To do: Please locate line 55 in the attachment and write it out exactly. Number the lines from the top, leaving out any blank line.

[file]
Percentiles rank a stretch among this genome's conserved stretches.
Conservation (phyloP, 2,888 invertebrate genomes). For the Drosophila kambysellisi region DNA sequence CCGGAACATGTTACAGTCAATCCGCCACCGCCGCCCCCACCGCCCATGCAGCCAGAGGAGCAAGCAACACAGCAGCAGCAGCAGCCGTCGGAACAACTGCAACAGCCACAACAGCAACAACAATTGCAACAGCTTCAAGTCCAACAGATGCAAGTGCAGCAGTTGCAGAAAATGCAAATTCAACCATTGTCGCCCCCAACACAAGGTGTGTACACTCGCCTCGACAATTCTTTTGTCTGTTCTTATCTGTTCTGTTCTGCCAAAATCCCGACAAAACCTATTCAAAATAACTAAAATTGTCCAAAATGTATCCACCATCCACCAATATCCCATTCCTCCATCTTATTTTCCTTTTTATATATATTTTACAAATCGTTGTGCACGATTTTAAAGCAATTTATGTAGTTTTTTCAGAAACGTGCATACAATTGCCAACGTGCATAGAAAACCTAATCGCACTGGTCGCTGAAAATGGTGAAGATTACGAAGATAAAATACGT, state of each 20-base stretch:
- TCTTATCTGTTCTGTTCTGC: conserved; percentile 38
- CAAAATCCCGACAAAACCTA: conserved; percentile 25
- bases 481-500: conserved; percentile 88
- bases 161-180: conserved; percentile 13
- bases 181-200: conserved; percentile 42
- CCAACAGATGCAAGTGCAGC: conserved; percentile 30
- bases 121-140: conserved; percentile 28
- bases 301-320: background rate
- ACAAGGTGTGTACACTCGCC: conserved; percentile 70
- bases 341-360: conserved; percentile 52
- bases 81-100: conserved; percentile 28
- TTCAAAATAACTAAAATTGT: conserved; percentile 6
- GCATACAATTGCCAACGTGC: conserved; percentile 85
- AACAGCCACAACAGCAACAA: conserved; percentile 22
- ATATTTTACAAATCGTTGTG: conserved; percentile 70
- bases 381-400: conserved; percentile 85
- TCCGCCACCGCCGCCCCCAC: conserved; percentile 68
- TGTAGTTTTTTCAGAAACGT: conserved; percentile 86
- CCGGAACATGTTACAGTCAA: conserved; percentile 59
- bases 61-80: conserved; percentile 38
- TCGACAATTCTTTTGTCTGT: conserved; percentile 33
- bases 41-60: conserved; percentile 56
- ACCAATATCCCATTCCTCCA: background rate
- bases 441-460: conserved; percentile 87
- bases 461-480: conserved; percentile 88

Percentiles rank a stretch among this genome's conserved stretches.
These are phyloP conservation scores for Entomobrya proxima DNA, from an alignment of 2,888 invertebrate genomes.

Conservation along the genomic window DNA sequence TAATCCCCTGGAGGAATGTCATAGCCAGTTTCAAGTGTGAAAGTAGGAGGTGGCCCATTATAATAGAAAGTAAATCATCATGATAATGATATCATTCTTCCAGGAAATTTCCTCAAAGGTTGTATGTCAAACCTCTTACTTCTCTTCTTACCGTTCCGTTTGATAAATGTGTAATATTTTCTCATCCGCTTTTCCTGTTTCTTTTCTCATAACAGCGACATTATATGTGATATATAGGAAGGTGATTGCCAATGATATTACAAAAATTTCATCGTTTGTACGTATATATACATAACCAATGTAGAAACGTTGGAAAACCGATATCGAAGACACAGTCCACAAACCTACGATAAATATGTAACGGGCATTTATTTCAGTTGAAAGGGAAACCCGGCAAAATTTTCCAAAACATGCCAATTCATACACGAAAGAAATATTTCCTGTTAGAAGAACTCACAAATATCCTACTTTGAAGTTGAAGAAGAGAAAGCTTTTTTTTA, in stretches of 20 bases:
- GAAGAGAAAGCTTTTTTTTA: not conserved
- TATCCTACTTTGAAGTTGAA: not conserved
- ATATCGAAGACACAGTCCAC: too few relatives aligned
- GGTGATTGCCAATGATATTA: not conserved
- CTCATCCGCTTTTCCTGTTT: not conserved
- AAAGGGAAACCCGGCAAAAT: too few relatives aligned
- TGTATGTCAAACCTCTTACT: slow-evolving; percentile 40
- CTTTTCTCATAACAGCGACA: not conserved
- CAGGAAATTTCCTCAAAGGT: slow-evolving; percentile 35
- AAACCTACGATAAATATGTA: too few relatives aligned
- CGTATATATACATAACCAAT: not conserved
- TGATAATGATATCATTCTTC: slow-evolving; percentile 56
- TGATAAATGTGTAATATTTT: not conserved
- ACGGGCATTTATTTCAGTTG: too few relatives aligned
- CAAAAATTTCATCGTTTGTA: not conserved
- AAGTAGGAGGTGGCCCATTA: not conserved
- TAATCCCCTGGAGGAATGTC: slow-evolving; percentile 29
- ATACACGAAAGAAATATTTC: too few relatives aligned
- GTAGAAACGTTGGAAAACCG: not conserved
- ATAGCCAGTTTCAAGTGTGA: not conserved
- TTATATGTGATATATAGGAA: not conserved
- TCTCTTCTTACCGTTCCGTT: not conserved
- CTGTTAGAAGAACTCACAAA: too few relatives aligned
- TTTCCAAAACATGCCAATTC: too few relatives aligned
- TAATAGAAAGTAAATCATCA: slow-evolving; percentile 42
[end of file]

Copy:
- TAATAGAAAGTAAATCATCA: slow-evolving; percentile 42